Yeah, but people either don't know that or don't care.
"Owoce, (w znaczeniu botanicznym) są warzywami według klasyfikacji towarów spożywczych"
"[...]So, the answer to the question is that a tomato is technically the fruit of the tomato plant, but it's used as a vegetable in cooking."
Never mind the response you got, I agree with you. And it makes sense; I like vegetables except for the tomato, since its a fruit. At least it's a logical interpretation.
Why isn't "I like vegetables except for tomatoes" accepted as a translation? It gave me the same answer but with a singular tomato, which actually sounds a little odd to my native English ear.
Well, the Polish sentence used a singular tomato, which also seems odd to my ear. I guess it makes sense to accept it, not as an exact translation, but as a more logical answer. Added now.
Native American English ear, and "except for tomato" sounds grammatically correct.
'apart from' tomato would be an English alternative to 'except for' tomato - it means the same
Yes, exactly. If we talk about Nominative of course, and as it's neuter (and not masculine-personal in plural), the Accusative forms look the same.
Oversight. While I don't like it personally, it is on the list of accepted answers. Added here.
Not really. That would have to be "all veggies". Otherwise something's clearly missing.
Veggies is slang. I don't know why Duolingo doesn't challenge students to see whether they can speak and write formally.
The list of accepted colloquial answers is rather short, but if we decided to accept something once, we'll keep to it. People really rarely try such answers anyway.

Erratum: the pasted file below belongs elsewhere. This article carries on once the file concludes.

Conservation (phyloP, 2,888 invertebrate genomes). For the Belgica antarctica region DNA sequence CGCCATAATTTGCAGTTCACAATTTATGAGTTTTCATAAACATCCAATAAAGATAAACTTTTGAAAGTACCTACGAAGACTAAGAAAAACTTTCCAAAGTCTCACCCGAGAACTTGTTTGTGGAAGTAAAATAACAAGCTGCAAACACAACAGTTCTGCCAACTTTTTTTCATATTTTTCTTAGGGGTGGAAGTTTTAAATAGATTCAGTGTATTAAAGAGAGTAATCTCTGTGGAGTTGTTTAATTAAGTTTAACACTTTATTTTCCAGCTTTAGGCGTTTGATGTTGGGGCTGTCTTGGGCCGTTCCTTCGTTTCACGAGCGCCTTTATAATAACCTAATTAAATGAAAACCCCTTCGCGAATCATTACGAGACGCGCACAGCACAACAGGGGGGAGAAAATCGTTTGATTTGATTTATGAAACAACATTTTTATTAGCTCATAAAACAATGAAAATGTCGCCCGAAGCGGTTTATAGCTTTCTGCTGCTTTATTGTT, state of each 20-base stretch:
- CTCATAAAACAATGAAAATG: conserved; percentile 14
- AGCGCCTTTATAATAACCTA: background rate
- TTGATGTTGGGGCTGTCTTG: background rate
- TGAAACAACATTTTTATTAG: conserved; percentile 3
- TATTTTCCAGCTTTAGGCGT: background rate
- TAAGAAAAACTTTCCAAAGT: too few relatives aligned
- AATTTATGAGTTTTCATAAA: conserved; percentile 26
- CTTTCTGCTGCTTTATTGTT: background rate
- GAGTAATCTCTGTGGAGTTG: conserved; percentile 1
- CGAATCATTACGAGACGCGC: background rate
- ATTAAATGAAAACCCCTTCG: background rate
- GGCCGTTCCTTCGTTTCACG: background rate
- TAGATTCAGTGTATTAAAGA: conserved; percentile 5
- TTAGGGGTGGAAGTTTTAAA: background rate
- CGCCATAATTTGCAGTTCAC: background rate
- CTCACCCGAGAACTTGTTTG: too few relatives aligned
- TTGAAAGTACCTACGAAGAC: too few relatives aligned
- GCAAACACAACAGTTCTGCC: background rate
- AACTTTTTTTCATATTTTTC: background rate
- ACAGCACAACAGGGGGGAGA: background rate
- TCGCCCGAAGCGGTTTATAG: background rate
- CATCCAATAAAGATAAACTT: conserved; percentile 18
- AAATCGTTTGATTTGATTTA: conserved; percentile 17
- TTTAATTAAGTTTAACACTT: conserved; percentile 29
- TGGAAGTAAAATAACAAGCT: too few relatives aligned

Veggies is not the plural of vegetable. It is a plural contractio. It is not a word you would use in a formal composition.
I like all vegetables but tomatoes IS CERTAINLY IDIOMATIC BRITISH ENGLISH (I'm not sure it sounds quite right without the "all", though)
"I like vegetables except for the tomato." doesn't make much sense, tomato should be without article, unles you mean one specific tomato and in that case the sentence shoul be rather "I like these vegetables except for the tomato" to sound natural...
I've found it quite typical for Polish people to put "the" wherever they can even if it doesn't belong there (for example city names, even names of people sometimes) ;)
"the tomato" is fine here. It's the same "the" as in "The shark is an apex predator." In English this does not mean a particular shark, it means sharks as a species. In Spanish we also have this, "El tiburón es un superpredador." It does not mean a specific shark, it means the species "shark", the collective of all sharks. Here we consider the tomato as a species of plant. "The tomato is a red fruit", "El tomate es una fruta roja."
Knowledge is knowing tomato is a fruit. Wisdom is not putting it in a fruit salad. Philosophy is wondering if ketchup is a smoothie